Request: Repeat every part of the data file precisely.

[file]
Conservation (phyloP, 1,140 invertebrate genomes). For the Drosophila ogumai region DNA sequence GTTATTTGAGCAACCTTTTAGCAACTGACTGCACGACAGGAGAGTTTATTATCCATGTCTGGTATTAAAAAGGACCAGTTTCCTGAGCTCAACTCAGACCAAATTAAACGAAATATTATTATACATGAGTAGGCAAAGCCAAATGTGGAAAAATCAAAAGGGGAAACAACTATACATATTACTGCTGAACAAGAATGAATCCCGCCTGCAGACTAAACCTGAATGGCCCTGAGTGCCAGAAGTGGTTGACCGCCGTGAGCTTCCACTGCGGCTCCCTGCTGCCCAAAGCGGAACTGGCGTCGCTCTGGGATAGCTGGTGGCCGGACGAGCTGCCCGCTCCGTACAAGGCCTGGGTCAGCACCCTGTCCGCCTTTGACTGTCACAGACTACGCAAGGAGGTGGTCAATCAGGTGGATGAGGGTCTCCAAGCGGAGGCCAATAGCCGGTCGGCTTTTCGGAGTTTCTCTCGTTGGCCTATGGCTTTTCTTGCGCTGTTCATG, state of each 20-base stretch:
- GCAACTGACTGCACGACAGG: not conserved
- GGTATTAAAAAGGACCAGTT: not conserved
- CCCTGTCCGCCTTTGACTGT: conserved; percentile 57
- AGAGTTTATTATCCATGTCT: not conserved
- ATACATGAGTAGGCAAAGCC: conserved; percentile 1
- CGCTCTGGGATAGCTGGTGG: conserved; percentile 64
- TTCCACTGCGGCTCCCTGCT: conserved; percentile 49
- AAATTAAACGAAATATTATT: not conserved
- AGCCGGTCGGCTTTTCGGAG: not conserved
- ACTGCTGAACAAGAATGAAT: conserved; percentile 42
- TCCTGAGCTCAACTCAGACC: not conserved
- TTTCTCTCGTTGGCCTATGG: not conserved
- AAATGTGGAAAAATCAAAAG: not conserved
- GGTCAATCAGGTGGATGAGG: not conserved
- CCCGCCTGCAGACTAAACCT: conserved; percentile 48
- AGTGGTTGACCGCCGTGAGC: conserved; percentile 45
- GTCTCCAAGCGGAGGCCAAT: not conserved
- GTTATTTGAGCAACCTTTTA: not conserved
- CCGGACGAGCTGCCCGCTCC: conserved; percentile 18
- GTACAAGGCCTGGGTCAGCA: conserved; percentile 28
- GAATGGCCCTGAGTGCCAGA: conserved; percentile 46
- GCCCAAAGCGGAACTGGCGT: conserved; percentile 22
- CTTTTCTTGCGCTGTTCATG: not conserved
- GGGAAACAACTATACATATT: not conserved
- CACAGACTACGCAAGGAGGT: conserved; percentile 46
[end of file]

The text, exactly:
Conservation (phyloP, 1,140 invertebrate genomes). For the Drosophila ogumai region DNA sequence GTTATTTGAGCAACCTTTTAGCAACTGACTGCACGACAGGAGAGTTTATTATCCATGTCTGGTATTAAAAAGGACCAGTTTCCTGAGCTCAACTCAGACCAAATTAAACGAAATATTATTATACATGAGTAGGCAAAGCCAAATGTGGAAAAATCAAAAGGGGAAACAACTATACATATTACTGCTGAACAAGAATGAATCCCGCCTGCAGACTAAACCTGAATGGCCCTGAGTGCCAGAAGTGGTTGACCGCCGTGAGCTTCCACTGCGGCTCCCTGCTGCCCAAAGCGGAACTGGCGTCGCTCTGGGATAGCTGGTGGCCGGACGAGCTGCCCGCTCCGTACAAGGCCTGGGTCAGCACCCTGTCCGCCTTTGACTGTCACAGACTACGCAAGGAGGTGGTCAATCAGGTGGATGAGGGTCTCCAAGCGGAGGCCAATAGCCGGTCGGCTTTTCGGAGTTTCTCTCGTTGGCCTATGGCTTTTCTTGCGCTGTTCATG, state of each 20-base stretch:
- GCAACTGACTGCACGACAGG: not conserved
- GGTATTAAAAAGGACCAGTT: not conserved
- CCCTGTCCGCCTTTGACTGT: conserved; percentile 57
- AGAGTTTATTATCCATGTCT: not conserved
- ATACATGAGTAGGCAAAGCC: conserved; percentile 1
- CGCTCTGGGATAGCTGGTGG: conserved; percentile 64
- TTCCACTGCGGCTCCCTGCT: conserved; percentile 49
- AAATTAAACGAAATATTATT: not conserved
- AGCCGGTCGGCTTTTCGGAG: not conserved
- ACTGCTGAACAAGAATGAAT: conserved; percentile 42
- TCCTGAGCTCAACTCAGACC: not conserved
- TTTCTCTCGTTGGCCTATGG: not conserved
- AAATGTGGAAAAATCAAAAG: not conserved
- GGTCAATCAGGTGGATGAGG: not conserved
- CCCGCCTGCAGACTAAACCT: conserved; percentile 48
- AGTGGTTGACCGCCGTGAGC: conserved; percentile 45
- GTCTCCAAGCGGAGGCCAAT: not conserved
- GTTATTTGAGCAACCTTTTA: not conserved
- CCGGACGAGCTGCCCGCTCC: conserved; percentile 18
- GTACAAGGCCTGGGTCAGCA: conserved; percentile 28
- GAATGGCCCTGAGTGCCAGA: conserved; percentile 46
- GCCCAAAGCGGAACTGGCGT: conserved; percentile 22
- CTTTTCTTGCGCTGTTCATG: not conserved
- GGGAAACAACTATACATATT: not conserved
- CACAGACTACGCAAGGAGGT: conserved; percentile 46